MPEG-DASH: Struggling for Adoption?
MPEG-DASH, and particularly the DASH264 spec, will help standardize and unify online video delivery, but the move to embrace has been slower going than the hype might suggest
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It may be early days for MPEG-DASH, the format intended to unify the various adaptive bit-rate (ABR) specifications, but there are already concerns of slower than expected take-up.

“There are several trials and lots of noise about MPEG-DASH, but we’ve yet to see concrete demand that point to DASH being the great unifier,” warns Bruce Devlin, CTO of AmberFin. “In fact, unless there is some operational agreement on how to use the standard between different platform operators, then it might become yet another format to support.”

MPEG-DASH was ratified as an international standard in November 2011 and published as by ISO a year ago. If 2012 was a proving-in year for the technology, with a number of proof-of-concept trials, the coming year may prove critical for widespread adoption.

“DASH has taken quite a while to gather a following among consumer electronics and software technology vendors, delaying its adoption,” argues RGB Networks' senior director of product marketing Nabil Kanaan.

“The various profiles defined by DASH have aded too much flexibility in the ecosystem, at the cost of quick standardisation. We still believe it’s a viable industry initiative and are supporting it from a network standpoint and working with ecosystem partners to make it a deployable technology.”

Elemental Technologies' vice president of marketing Keith Wymbs says, “To date the impact of MPEG-DASH has been to spur the discussion about the proliferation of streaming technologies.”

Digital Rapids marketing director Mike Nann says, “MPEG-DASH isn’t in a position where people are thinking that it will be the only spec they’ll need to support in the near to mid-term, but most believe that it will reduce the number of adaptive streaming specifications that they’ll need to prepare their content for.”

Jamie Sherry, senior product manager at Wowza Media Systems, also thinks DASH has had very little impact to date other than to re-emphasise that for high-quality online video to really become profitable and widespread, “issues like streaming media format fragmentation must be addressed.”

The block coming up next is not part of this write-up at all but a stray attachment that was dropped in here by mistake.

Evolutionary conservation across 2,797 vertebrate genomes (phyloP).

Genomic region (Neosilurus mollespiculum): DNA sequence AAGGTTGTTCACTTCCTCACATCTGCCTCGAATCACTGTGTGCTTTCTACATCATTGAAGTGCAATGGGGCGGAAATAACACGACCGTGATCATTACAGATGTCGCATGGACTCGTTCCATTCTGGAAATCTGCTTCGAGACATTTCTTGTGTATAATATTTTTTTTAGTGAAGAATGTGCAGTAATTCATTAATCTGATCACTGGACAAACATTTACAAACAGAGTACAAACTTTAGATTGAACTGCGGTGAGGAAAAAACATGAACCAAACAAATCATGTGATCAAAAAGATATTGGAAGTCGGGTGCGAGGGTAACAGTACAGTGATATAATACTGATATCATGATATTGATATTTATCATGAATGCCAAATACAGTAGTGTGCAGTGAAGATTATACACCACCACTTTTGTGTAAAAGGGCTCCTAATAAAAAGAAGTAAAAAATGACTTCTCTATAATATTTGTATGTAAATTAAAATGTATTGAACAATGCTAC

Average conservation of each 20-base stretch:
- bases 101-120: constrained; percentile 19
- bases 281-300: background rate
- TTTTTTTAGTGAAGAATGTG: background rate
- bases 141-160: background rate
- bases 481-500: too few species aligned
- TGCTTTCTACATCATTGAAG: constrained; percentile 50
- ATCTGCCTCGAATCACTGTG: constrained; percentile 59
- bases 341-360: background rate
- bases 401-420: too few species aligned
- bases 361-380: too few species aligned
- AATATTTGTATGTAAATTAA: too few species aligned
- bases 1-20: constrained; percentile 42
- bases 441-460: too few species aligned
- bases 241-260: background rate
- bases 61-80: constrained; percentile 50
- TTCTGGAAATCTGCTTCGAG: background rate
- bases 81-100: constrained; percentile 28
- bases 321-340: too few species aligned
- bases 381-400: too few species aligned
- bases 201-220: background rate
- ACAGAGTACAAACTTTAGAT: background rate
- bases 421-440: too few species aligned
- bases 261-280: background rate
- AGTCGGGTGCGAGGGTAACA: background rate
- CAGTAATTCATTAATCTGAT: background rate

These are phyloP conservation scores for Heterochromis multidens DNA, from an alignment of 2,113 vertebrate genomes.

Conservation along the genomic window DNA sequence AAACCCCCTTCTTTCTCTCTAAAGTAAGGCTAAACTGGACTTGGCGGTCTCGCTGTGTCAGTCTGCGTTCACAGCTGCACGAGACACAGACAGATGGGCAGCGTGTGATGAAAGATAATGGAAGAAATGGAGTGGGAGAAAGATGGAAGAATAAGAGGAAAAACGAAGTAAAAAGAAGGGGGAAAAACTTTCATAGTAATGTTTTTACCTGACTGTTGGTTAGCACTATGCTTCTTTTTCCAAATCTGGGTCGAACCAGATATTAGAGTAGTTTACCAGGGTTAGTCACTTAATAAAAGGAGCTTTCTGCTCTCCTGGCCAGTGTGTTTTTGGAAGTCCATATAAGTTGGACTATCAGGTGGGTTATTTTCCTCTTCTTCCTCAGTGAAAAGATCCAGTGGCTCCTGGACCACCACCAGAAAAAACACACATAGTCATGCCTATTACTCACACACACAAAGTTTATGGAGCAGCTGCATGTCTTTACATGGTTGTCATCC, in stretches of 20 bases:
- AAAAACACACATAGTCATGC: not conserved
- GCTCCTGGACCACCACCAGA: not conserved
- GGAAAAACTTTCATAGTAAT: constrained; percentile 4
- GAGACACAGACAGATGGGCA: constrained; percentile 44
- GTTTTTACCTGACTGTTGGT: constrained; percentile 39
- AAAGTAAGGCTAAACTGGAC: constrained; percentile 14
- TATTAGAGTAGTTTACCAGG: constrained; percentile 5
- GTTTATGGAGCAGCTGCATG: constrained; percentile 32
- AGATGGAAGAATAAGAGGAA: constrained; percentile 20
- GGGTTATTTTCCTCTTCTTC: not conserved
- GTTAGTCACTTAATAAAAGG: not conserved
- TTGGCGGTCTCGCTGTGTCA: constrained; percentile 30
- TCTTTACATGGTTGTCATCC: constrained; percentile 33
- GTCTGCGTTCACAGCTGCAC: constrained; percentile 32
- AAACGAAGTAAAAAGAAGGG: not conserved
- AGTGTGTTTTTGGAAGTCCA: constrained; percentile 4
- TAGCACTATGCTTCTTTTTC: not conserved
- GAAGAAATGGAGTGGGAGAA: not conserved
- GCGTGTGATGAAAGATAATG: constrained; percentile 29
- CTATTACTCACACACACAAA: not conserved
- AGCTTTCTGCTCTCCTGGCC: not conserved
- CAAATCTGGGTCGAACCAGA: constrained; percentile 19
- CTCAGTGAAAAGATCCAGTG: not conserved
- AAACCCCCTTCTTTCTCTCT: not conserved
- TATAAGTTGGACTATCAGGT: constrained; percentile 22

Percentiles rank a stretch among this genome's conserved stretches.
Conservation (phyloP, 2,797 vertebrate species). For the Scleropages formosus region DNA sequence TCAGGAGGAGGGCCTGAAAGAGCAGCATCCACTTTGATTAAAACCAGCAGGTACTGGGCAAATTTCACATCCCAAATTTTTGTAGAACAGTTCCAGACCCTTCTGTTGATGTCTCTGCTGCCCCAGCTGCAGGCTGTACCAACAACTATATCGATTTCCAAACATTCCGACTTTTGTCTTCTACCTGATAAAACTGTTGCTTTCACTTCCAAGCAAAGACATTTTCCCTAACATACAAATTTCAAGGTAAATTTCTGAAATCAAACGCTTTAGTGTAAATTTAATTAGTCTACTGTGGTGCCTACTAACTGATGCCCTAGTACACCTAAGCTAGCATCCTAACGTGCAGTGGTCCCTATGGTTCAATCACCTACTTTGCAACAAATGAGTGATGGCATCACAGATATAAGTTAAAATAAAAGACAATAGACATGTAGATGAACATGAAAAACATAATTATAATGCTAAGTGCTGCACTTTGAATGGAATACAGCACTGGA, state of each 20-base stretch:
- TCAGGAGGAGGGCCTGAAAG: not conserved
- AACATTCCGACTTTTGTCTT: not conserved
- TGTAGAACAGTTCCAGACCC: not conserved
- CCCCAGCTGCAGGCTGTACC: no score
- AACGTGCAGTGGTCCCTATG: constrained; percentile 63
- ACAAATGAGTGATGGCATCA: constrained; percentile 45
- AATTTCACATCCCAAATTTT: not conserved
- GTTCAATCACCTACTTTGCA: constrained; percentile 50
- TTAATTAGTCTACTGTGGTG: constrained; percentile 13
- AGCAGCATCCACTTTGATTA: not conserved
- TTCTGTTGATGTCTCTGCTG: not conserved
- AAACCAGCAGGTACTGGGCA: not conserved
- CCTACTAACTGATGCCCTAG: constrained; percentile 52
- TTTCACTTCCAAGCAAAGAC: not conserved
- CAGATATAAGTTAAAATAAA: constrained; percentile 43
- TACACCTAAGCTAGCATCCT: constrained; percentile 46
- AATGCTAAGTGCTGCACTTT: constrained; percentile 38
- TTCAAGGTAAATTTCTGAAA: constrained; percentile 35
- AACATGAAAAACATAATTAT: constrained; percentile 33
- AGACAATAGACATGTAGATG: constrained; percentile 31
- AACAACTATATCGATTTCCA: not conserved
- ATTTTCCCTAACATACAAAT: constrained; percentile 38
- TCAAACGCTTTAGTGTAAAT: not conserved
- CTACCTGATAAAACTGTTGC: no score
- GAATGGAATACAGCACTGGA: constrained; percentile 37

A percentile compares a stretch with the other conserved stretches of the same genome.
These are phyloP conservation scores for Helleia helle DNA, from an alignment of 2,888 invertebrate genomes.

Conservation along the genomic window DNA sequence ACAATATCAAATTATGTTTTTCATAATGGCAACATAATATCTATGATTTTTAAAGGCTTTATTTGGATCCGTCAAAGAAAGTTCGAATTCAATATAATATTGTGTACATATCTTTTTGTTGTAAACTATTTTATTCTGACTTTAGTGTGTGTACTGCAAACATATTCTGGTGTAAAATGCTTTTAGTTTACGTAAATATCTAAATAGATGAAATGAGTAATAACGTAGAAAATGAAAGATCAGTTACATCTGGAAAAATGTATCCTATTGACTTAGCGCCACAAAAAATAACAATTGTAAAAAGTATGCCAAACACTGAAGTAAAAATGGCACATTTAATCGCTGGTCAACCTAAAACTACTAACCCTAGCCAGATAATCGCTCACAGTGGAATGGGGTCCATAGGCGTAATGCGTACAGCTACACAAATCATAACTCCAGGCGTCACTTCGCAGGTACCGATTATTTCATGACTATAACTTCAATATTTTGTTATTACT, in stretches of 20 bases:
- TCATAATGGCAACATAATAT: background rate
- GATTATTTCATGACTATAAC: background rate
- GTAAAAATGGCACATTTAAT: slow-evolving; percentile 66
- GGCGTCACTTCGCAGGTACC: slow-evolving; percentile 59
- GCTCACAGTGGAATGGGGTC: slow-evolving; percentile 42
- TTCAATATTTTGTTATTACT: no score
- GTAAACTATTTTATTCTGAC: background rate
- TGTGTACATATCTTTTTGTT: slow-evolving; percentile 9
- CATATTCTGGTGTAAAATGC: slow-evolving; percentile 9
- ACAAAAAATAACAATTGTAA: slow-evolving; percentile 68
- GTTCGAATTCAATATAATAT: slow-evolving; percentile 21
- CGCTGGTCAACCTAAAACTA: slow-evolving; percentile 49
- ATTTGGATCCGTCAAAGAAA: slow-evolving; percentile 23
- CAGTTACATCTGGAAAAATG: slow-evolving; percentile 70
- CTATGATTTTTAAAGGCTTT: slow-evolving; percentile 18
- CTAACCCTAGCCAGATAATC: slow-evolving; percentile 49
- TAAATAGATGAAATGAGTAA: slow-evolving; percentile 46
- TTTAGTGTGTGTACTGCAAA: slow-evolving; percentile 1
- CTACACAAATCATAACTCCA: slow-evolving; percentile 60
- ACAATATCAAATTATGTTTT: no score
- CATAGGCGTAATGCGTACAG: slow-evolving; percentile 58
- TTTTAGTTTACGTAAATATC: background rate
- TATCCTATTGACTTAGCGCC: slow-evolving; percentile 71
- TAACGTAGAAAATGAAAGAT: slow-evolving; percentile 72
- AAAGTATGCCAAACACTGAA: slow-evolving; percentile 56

“If the ideals of MPEG-DASH become a reality and traction occurs in terms of deployments—perhaps with the help of the proposed DASH264 deployment guidelines—the impact to the market will be positive as operators and content publishers in general will have a real opportunity to grow their audiences while keeping costs in line,” he says.

Nann also looks to the recommended interoperability and deployment configurations of DASH264 to give renewed impetus.

“As an analogy, look back at the evolution of MPEG-2 and transport streams,” he says. “If every cable operator, encoder, middleware vendor, and set top box vendor supported a different subset of parameters, profiles, levels, and features, they might all be within the MPEG-2 and TS specs, but we probably wouldn't have the widespread interoperability (and thus adoption) we have today. DASH264 is a means of doing the same for MPEG-DASH, providing a constrained set of requirements for supporting DASH across the devices that support it, and giving vendors interoperability targets.”

Digital Rapids expects to see increased adoption in 2013 with “considerably more pilot projects as well as commercial deployments”, with growing device support particularly consumer viewing devices.

“The client device support is going to be one of the biggest factors in how quickly MPEG-DASH rolls out,” says Nann.

Telestream product marketing director John Pallett concurs: “The primary driver for adoption will be the player technology to support it. The companies that develop players are generally working to support MPEG-DASH alongside their legacy formats. Most of the major player companies want to migrate to DASH, but real adoption will come when a major consumer product supports DASH natively. This has not yet happened, but we anticipate that it will change over the next year.”

Elemental Technologies' Wymbs believes the discussion will evolve in the next twelve months “to one centering on the use of MPEG-DASH as a primary distribution format from centralized locations to the edge of the network where it will then be repackaged to the destination format as required.”

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